Kuenne: The Blacklist shoots almost every scene with three cameras in order to minimize set-ups and maximize shoot time. It’s a system Michael Watkins developed as a way to pound through all that material in the limited time that they have. That was a style of shooting I wasn’t used to, as I’m used to composing one image at a time, so it was really valuable to see how they used the three cameras to capture all that material so quickly. It makes the cinematographer’s job much harder, as he has to light in such a way that it will look good from multiple directions at once — but Mike Caracciolo, the DP who shot my episode, is absolutely brilliant at it. I could also see why the show has a style of using long lenses most of the time, as it’s a necessity if you’re going to keep the other two cameras out of your shot. I also came into the process wondering how one directs actors who’ve been playing the same parts already for three years — and I quickly saw that what you’re mostly doing is giving small adjustments. It’s about getting moments right, but you don’t need to have conversations with them about their character, as they know their character far better than you do.  

The shadowing process also drove home for me how quickly the whole process moves in TV, how little time you have, and how you don’t have the opportunity to fix something if you don’t get it right the first time. I was also a little stunned by the page counts I saw at the bottom of each day’s call sheet, which are far higher than they are on a feature — but their process and speed makes them accomplishable. In addition to shadowing on The Blacklist, my buddy TJ Thyne, who starred in my feature Shuffle and my short Validation, invited me to shadow Jeannot Szwarc (who was also very gracious) on the set of TJ’s show Bones for a day when he heard I was going to be doing this, so that I could contrast the working styles of the two shows, which was also very valuable. Bones has a lot of standing sets that are used week in, week out, making the process a little simpler, whereas The Blacklist only has one standing set — everything else is either location shoots or quick builds and tear-downs on their two empty stages. The Bones set felt very relaxed during my time there, whereas The Blacklist felt like a mad dash to the finish line every day. But they always make it.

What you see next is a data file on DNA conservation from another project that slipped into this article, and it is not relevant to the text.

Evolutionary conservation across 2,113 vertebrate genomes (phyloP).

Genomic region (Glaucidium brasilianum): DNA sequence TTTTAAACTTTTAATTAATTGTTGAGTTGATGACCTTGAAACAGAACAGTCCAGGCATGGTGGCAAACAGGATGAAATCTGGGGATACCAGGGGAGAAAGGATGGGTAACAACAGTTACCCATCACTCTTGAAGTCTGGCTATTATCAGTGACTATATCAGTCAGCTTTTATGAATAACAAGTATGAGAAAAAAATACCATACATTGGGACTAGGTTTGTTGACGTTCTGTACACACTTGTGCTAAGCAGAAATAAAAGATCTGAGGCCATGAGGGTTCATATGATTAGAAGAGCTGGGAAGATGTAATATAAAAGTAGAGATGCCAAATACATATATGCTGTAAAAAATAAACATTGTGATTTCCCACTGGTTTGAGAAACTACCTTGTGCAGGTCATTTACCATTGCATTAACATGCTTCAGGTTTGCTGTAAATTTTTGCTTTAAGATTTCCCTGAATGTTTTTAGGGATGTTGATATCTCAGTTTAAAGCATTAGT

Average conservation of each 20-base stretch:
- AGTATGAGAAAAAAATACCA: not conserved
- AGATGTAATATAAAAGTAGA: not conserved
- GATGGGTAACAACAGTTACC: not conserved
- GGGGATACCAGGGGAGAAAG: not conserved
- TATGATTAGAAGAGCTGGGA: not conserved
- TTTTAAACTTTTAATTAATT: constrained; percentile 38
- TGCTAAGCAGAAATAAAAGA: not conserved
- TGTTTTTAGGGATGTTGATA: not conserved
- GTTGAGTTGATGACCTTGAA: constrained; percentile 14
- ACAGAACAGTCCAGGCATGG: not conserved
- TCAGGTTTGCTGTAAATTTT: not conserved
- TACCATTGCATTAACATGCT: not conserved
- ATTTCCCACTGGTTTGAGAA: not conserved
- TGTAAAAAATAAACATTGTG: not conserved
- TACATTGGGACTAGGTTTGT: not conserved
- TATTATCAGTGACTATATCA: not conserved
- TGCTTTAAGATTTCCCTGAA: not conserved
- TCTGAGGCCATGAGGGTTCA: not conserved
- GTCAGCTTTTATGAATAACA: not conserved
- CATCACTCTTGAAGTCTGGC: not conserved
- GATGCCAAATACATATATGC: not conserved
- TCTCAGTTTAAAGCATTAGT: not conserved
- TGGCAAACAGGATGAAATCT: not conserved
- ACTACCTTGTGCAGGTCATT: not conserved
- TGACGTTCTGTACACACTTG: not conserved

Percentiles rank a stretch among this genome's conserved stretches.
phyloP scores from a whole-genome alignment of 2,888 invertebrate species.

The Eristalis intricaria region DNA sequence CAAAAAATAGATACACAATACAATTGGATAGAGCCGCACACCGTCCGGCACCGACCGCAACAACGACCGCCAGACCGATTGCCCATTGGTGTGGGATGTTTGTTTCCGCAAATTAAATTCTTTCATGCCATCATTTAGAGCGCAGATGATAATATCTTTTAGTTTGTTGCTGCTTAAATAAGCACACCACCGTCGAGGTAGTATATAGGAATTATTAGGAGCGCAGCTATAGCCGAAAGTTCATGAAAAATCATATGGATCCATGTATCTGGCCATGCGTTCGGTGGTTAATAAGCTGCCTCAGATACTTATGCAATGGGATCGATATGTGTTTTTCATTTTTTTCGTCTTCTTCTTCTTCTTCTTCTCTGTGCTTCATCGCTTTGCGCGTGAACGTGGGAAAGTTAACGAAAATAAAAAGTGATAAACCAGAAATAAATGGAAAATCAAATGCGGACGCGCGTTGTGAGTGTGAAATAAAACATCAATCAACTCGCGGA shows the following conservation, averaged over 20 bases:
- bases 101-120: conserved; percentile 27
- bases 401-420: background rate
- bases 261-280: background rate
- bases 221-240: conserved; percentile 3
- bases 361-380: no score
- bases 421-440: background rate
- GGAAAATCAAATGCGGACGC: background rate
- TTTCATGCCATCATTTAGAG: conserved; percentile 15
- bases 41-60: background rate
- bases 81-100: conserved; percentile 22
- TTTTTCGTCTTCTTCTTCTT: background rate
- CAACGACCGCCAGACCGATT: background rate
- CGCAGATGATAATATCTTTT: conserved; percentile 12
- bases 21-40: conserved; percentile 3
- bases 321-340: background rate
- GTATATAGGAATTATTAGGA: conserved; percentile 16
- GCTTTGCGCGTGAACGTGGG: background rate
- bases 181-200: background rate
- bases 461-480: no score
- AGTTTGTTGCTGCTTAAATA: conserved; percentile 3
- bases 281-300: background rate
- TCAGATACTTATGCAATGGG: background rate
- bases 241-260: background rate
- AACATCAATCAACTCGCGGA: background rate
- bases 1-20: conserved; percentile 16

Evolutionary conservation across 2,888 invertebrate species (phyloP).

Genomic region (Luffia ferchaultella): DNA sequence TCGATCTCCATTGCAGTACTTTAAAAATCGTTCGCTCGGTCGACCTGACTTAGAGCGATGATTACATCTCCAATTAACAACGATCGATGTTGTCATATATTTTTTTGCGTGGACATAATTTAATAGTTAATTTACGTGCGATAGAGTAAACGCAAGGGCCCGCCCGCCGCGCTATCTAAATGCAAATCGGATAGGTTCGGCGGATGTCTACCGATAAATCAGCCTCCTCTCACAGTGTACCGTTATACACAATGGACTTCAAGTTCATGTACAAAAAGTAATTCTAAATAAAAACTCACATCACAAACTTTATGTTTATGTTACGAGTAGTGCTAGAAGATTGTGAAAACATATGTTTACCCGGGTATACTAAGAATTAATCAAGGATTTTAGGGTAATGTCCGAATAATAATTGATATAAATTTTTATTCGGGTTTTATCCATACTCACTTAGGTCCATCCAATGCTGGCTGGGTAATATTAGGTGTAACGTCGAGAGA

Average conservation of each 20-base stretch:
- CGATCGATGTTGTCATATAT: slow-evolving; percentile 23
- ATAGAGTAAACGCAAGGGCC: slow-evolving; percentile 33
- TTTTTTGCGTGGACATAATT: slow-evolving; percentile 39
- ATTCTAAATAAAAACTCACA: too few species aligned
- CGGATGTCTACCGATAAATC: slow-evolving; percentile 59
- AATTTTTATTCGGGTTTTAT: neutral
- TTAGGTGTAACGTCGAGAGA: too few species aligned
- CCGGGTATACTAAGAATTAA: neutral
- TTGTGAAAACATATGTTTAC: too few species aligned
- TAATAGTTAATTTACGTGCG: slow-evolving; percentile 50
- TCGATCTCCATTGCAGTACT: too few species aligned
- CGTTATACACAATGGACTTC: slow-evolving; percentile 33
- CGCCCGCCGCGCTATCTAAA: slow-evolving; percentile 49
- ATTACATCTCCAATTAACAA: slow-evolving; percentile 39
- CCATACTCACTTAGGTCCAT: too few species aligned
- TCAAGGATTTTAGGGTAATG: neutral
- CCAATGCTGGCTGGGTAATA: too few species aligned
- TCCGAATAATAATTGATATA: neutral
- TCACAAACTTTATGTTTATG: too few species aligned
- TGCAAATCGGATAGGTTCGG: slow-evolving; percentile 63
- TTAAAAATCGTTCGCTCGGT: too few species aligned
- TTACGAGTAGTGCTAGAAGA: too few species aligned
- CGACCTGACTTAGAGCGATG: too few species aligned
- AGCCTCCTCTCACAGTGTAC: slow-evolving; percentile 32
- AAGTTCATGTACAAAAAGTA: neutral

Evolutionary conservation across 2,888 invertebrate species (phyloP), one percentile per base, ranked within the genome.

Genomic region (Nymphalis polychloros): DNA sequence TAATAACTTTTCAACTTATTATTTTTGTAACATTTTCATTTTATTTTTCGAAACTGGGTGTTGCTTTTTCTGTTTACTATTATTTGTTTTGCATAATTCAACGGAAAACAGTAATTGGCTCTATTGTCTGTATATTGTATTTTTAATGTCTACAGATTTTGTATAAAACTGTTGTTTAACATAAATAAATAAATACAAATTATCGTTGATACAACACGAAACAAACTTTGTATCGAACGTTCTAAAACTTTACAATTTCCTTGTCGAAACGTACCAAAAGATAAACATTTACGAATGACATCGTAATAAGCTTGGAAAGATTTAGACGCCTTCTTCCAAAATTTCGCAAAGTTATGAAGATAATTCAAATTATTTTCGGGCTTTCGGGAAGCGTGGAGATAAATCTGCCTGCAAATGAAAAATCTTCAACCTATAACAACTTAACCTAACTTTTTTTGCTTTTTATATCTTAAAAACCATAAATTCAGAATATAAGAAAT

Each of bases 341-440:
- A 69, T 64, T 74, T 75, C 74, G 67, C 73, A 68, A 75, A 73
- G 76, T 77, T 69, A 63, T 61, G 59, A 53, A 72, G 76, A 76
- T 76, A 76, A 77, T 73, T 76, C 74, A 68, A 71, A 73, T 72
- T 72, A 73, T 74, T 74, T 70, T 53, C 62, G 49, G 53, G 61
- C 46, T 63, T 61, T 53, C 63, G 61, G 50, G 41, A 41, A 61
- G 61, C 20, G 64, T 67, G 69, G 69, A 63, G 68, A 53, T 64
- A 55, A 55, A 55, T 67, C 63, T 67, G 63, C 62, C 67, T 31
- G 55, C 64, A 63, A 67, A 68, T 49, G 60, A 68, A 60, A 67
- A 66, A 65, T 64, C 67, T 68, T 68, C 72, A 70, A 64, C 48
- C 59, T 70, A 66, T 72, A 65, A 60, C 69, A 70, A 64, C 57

Filmmaker: How long after you shadowed did you direct an episode? Did you know you had the job when you started shadowing, or was it contingent on that going well?